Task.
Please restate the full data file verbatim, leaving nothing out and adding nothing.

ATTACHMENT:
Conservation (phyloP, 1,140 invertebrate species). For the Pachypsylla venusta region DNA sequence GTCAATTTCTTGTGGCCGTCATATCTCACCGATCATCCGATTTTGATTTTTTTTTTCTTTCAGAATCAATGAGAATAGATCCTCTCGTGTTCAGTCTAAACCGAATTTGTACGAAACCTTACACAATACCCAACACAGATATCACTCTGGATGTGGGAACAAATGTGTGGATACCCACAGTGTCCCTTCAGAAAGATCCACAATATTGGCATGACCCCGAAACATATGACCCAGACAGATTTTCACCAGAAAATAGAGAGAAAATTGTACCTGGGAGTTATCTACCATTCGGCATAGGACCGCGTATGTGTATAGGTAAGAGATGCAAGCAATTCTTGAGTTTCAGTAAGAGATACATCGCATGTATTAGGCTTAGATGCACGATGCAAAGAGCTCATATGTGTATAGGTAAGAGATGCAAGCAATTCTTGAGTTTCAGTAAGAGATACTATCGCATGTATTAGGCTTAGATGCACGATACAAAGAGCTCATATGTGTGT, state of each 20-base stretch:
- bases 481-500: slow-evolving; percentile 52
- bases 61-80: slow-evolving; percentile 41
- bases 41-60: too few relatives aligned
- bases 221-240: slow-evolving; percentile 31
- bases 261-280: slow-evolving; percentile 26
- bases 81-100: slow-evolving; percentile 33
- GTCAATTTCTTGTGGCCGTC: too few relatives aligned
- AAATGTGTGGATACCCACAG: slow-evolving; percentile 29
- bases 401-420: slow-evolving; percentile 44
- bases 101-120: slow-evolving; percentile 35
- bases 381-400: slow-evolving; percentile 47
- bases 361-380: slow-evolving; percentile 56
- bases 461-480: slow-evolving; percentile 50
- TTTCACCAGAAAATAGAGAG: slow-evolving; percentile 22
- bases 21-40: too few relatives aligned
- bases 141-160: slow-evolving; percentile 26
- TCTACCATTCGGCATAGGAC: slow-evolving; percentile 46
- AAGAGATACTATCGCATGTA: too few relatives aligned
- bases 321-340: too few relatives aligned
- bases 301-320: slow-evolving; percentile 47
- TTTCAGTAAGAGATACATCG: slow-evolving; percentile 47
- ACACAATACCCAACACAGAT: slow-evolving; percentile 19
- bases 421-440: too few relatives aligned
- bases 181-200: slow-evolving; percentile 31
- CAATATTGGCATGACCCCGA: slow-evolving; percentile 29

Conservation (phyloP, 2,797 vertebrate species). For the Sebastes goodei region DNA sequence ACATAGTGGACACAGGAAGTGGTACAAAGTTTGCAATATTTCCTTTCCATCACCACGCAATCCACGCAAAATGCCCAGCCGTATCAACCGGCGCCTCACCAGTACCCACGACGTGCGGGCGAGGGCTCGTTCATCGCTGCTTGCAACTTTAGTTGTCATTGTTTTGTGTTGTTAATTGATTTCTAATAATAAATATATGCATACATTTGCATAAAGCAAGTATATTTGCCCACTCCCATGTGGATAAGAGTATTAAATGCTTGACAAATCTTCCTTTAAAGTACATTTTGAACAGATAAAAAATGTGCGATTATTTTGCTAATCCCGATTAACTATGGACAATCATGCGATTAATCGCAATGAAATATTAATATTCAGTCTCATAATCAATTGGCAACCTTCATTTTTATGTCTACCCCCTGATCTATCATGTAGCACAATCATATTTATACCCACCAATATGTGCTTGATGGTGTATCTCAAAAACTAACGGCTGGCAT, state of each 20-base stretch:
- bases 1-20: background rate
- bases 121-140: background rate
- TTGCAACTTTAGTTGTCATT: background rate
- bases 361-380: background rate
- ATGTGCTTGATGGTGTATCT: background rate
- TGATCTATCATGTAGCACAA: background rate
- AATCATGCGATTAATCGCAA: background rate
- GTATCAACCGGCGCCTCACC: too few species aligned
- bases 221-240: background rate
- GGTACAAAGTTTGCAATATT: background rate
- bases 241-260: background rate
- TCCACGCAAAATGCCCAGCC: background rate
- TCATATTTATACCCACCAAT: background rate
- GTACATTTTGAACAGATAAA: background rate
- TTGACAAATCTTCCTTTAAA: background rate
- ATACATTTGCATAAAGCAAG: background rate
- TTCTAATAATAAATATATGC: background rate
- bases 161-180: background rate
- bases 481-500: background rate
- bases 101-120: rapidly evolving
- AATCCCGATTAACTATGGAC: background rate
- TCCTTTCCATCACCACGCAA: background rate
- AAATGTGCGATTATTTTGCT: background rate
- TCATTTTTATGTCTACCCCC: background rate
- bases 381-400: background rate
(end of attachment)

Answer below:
Conservation (phyloP, 1,140 invertebrate species). For the Pachypsylla venusta region DNA sequence GTCAATTTCTTGTGGCCGTCATATCTCACCGATCATCCGATTTTGATTTTTTTTTTCTTTCAGAATCAATGAGAATAGATCCTCTCGTGTTCAGTCTAAACCGAATTTGTACGAAACCTTACACAATACCCAACACAGATATCACTCTGGATGTGGGAACAAATGTGTGGATACCCACAGTGTCCCTTCAGAAAGATCCACAATATTGGCATGACCCCGAAACATATGACCCAGACAGATTTTCACCAGAAAATAGAGAGAAAATTGTACCTGGGAGTTATCTACCATTCGGCATAGGACCGCGTATGTGTATAGGTAAGAGATGCAAGCAATTCTTGAGTTTCAGTAAGAGATACATCGCATGTATTAGGCTTAGATGCACGATGCAAAGAGCTCATATGTGTATAGGTAAGAGATGCAAGCAATTCTTGAGTTTCAGTAAGAGATACTATCGCATGTATTAGGCTTAGATGCACGATACAAAGAGCTCATATGTGTGT, state of each 20-base stretch:
- bases 481-500: slow-evolving; percentile 52
- bases 61-80: slow-evolving; percentile 41
- bases 41-60: too few relatives aligned
- bases 221-240: slow-evolving; percentile 31
- bases 261-280: slow-evolving; percentile 26
- bases 81-100: slow-evolving; percentile 33
- GTCAATTTCTTGTGGCCGTC: too few relatives aligned
- AAATGTGTGGATACCCACAG: slow-evolving; percentile 29
- bases 401-420: slow-evolving; percentile 44
- bases 101-120: slow-evolving; percentile 35
- bases 381-400: slow-evolving; percentile 47
- bases 361-380: slow-evolving; percentile 56
- bases 461-480: slow-evolving; percentile 50
- TTTCACCAGAAAATAGAGAG: slow-evolving; percentile 22
- bases 21-40: too few relatives aligned
- bases 141-160: slow-evolving; percentile 26
- TCTACCATTCGGCATAGGAC: slow-evolving; percentile 46
- AAGAGATACTATCGCATGTA: too few relatives aligned
- bases 321-340: too few relatives aligned
- bases 301-320: slow-evolving; percentile 47
- TTTCAGTAAGAGATACATCG: slow-evolving; percentile 47
- ACACAATACCCAACACAGAT: slow-evolving; percentile 19
- bases 421-440: too few relatives aligned
- bases 181-200: slow-evolving; percentile 31
- CAATATTGGCATGACCCCGA: slow-evolving; percentile 29

Conservation (phyloP, 2,797 vertebrate species). For the Sebastes goodei region DNA sequence ACATAGTGGACACAGGAAGTGGTACAAAGTTTGCAATATTTCCTTTCCATCACCACGCAATCCACGCAAAATGCCCAGCCGTATCAACCGGCGCCTCACCAGTACCCACGACGTGCGGGCGAGGGCTCGTTCATCGCTGCTTGCAACTTTAGTTGTCATTGTTTTGTGTTGTTAATTGATTTCTAATAATAAATATATGCATACATTTGCATAAAGCAAGTATATTTGCCCACTCCCATGTGGATAAGAGTATTAAATGCTTGACAAATCTTCCTTTAAAGTACATTTTGAACAGATAAAAAATGTGCGATTATTTTGCTAATCCCGATTAACTATGGACAATCATGCGATTAATCGCAATGAAATATTAATATTCAGTCTCATAATCAATTGGCAACCTTCATTTTTATGTCTACCCCCTGATCTATCATGTAGCACAATCATATTTATACCCACCAATATGTGCTTGATGGTGTATCTCAAAAACTAACGGCTGGCAT, state of each 20-base stretch:
- bases 1-20: background rate
- bases 121-140: background rate
- TTGCAACTTTAGTTGTCATT: background rate
- bases 361-380: background rate
- ATGTGCTTGATGGTGTATCT: background rate
- TGATCTATCATGTAGCACAA: background rate
- AATCATGCGATTAATCGCAA: background rate
- GTATCAACCGGCGCCTCACC: too few species aligned
- bases 221-240: background rate
- GGTACAAAGTTTGCAATATT: background rate
- bases 241-260: background rate
- TCCACGCAAAATGCCCAGCC: background rate
- TCATATTTATACCCACCAAT: background rate
- GTACATTTTGAACAGATAAA: background rate
- TTGACAAATCTTCCTTTAAA: background rate
- ATACATTTGCATAAAGCAAG: background rate
- TTCTAATAATAAATATATGC: background rate
- bases 161-180: background rate
- bases 481-500: background rate
- bases 101-120: rapidly evolving
- AATCCCGATTAACTATGGAC: background rate
- TCCTTTCCATCACCACGCAA: background rate
- AAATGTGCGATTATTTTGCT: background rate
- TCATTTTTATGTCTACCCCC: background rate
- bases 381-400: background rate